hiker lost in Katmai National Parks turns to web cam for help
Explore.org and NPS

Lost Alaska Hiker Is Rescued After Viewers Spot Him on Bear Trail Cam

It's a good thing the brown bears of Katmai National Park have a devoted fan base on their trail cams.

The brown bears of Katmai National Park have a devoted fan base who regularly check what the wild animals are up to via the seven trail cams set up by the NPS in different spots the giant bears frequent. But last week, dedicated bear cam fans tuned it to find different kind of footage: Instead of a brown bear, they saw a cold and distressed hiker calling for help. 

Folks were checking on the Dumpling Mountain camera, stationed about 4 miles from Brooks River and the Brooks River Lodge, a popular place for visitors to watch bears and fish for salmon. A disheveled-looking hiker trudged on-screen, hiking out of thick fog on Dumpling Mountain, looking haggard and sopping wet with his hood up.

According to BBC, the hiker originally gave the camera a thumbs-down signal. He then passed by the camera and stopped, appearing to mouth the word "help," though there is no audio on the cameras.

There are very few trails in Katmai National Park and no trails on Dumpling Mountain itself. There is also no cell service anywhere in the park—so needless to say, the hiker was very, very lucky.

Viewers immediately raised the alarm. "There is someone distressed on the cameras," one viewer posted. Others left comments in an Explore.org chat room, alerting the organization that there was a hiker in distress on Dumpling Mountain. Explore.org then alerted the National Park Service.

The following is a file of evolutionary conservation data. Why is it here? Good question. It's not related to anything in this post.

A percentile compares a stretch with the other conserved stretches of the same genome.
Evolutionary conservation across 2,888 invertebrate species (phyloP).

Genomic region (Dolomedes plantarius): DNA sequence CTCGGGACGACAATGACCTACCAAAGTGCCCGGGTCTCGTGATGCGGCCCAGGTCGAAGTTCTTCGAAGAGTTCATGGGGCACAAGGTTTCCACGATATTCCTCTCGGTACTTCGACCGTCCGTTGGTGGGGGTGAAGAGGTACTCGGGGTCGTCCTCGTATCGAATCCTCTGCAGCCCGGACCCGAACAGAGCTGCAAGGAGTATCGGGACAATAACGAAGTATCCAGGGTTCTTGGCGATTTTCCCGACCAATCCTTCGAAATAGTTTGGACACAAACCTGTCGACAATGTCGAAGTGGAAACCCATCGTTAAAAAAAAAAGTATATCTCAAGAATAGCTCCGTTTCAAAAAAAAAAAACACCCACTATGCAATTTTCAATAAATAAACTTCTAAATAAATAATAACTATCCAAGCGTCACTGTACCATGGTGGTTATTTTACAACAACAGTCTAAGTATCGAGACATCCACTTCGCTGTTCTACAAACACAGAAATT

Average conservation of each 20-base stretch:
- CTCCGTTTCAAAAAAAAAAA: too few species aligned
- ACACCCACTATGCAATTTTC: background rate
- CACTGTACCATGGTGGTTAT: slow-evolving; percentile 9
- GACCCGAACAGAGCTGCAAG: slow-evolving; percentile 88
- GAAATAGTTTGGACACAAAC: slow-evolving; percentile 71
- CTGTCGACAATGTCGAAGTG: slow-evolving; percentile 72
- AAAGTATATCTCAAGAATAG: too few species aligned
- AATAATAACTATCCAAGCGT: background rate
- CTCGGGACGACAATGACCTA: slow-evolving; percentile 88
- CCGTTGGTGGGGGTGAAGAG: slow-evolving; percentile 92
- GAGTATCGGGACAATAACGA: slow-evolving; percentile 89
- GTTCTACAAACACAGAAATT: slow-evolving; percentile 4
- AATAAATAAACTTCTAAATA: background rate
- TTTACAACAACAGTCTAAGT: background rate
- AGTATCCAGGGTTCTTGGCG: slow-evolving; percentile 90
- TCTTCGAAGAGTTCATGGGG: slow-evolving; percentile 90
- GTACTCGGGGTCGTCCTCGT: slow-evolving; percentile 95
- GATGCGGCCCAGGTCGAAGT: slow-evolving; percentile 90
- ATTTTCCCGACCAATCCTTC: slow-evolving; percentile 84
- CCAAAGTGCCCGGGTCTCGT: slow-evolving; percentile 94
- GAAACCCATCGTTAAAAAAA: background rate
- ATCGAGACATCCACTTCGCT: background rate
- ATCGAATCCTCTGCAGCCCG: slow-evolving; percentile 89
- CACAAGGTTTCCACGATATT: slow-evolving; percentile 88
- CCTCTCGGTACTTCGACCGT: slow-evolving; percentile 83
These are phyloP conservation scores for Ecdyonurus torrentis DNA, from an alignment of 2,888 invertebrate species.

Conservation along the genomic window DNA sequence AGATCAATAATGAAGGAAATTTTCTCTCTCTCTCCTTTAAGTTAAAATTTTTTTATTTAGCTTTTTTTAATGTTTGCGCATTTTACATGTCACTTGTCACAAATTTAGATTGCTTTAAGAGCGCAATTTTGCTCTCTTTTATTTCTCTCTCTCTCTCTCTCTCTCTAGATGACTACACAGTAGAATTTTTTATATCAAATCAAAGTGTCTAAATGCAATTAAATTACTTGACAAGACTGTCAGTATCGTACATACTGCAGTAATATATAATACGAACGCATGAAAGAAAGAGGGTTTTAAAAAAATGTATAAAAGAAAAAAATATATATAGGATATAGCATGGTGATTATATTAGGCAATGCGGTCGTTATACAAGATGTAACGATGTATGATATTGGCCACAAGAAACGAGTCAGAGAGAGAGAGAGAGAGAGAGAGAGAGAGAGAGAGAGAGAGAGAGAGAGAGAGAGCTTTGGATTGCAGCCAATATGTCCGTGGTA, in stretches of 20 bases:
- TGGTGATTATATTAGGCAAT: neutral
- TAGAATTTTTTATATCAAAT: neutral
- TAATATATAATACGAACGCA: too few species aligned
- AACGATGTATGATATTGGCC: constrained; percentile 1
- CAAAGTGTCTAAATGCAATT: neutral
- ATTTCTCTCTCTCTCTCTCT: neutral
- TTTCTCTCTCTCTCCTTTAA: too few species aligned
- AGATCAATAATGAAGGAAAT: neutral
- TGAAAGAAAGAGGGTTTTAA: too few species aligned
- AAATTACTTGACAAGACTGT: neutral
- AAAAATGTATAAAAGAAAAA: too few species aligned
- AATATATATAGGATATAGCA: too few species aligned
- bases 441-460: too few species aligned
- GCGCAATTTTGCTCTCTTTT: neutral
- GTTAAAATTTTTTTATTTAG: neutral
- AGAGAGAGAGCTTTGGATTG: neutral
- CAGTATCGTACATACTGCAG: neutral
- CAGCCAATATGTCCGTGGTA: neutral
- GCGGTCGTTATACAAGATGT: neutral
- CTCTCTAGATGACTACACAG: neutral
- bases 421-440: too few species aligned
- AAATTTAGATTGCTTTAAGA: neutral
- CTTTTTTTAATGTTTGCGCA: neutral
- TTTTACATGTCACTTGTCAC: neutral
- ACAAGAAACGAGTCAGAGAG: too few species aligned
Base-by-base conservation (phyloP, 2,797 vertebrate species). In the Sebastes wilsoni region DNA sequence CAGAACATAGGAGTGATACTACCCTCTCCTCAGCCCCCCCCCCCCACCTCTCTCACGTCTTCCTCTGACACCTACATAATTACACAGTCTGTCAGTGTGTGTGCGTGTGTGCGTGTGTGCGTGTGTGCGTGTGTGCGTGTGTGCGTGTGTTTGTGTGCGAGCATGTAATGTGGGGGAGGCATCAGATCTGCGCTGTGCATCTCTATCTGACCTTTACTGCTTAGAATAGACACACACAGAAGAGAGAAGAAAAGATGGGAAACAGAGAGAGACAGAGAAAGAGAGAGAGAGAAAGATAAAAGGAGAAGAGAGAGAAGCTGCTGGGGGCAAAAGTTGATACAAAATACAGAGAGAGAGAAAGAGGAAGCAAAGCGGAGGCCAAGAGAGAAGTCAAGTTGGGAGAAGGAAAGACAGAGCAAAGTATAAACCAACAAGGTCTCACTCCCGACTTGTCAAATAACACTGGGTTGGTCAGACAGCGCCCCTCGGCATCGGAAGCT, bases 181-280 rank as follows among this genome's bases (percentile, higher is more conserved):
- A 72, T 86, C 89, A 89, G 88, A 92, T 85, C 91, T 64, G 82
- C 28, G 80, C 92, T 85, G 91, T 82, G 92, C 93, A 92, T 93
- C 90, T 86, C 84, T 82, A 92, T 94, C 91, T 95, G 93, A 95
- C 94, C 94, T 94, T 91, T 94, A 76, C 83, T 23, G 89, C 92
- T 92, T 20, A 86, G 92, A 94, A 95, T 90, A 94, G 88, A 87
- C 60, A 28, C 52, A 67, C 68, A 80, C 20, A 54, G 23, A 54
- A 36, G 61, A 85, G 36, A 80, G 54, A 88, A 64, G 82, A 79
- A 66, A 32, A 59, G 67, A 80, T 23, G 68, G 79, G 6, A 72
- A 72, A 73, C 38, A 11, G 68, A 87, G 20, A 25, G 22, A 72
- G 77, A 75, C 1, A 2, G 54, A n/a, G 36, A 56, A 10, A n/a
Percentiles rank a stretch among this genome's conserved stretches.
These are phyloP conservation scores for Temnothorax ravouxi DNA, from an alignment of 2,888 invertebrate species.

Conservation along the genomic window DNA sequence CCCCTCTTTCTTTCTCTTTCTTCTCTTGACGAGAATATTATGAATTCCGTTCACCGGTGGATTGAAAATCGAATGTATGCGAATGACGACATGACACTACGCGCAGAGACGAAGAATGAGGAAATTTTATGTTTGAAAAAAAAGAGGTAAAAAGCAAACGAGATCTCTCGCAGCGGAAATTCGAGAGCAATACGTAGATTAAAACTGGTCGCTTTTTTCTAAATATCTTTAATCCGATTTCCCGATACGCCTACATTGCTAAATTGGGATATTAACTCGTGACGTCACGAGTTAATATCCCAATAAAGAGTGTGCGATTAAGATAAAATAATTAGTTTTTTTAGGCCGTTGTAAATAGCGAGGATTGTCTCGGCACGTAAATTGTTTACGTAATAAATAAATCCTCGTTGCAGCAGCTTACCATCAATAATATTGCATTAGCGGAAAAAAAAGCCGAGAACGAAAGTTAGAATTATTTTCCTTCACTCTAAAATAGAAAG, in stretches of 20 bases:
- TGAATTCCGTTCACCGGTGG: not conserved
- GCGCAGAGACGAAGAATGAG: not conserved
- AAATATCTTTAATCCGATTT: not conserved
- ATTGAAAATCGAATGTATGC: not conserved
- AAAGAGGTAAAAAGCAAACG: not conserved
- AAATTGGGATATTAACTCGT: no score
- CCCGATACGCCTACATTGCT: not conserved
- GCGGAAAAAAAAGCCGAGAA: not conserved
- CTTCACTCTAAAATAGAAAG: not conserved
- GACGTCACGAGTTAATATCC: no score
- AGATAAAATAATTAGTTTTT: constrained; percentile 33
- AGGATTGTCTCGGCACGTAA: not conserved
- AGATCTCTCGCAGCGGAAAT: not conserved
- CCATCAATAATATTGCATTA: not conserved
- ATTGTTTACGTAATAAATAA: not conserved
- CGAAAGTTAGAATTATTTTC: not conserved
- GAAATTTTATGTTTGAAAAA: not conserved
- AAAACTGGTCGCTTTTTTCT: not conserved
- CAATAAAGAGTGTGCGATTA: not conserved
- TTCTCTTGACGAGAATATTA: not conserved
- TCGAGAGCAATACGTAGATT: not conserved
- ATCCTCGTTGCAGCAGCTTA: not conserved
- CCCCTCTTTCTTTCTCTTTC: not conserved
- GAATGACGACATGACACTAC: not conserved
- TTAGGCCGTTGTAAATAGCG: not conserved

"The park sent a search and rescue team to find the hiker, who was caught in windy and rainy conditions with poor visibility," National Park Service spokesperson Cynthia Hernandez told The Washington Post. "Park rangers found the hiker a few hours later, unharmed, and brought the hiker back to safety."

Viewers were able to watch the rangers disappear into the fog to look for the hiker, who fortunately had stayed near the camera.

Rescue team in Katmai seen on web camera looking for lost hiker

Explore.org and NPS

As much as it is renowned for its bears, Katmai is also infamous for its terrible weather. With its proximity to the northern Pacific Ocean and the Bering Sea, the region is incredibly stormy and windy. This weather is compounded by the fact that Katmai is mostly alpine tundra, without any trees for shelter. Visibility is estimated to have been about 50 feet on the day the hiker was lost. 

"That was a first for the bear cams for sure," said Mike Fitz, a resident naturalist with Explore.org and former Katmai park ranger, told The Washington Post. Fitz is also the creator of Fat Bear Week, an online bracket-style tournament that crowns the "Fattest Bear" in Katmai each fall, as the bears prepare themselves for hibernation. 

Many of Katmai's cameras are tuned in to the rivers that the bears frequent to fatten up for the winter. These cameras can have thousands of people watching the webcams at once. Dumpling Mountain's camera sees far less action, as it isn't near a bear fishing spot. On the day the hiker was rescued, only 19 viewers were tuned in to the camera and saw his call for help. 

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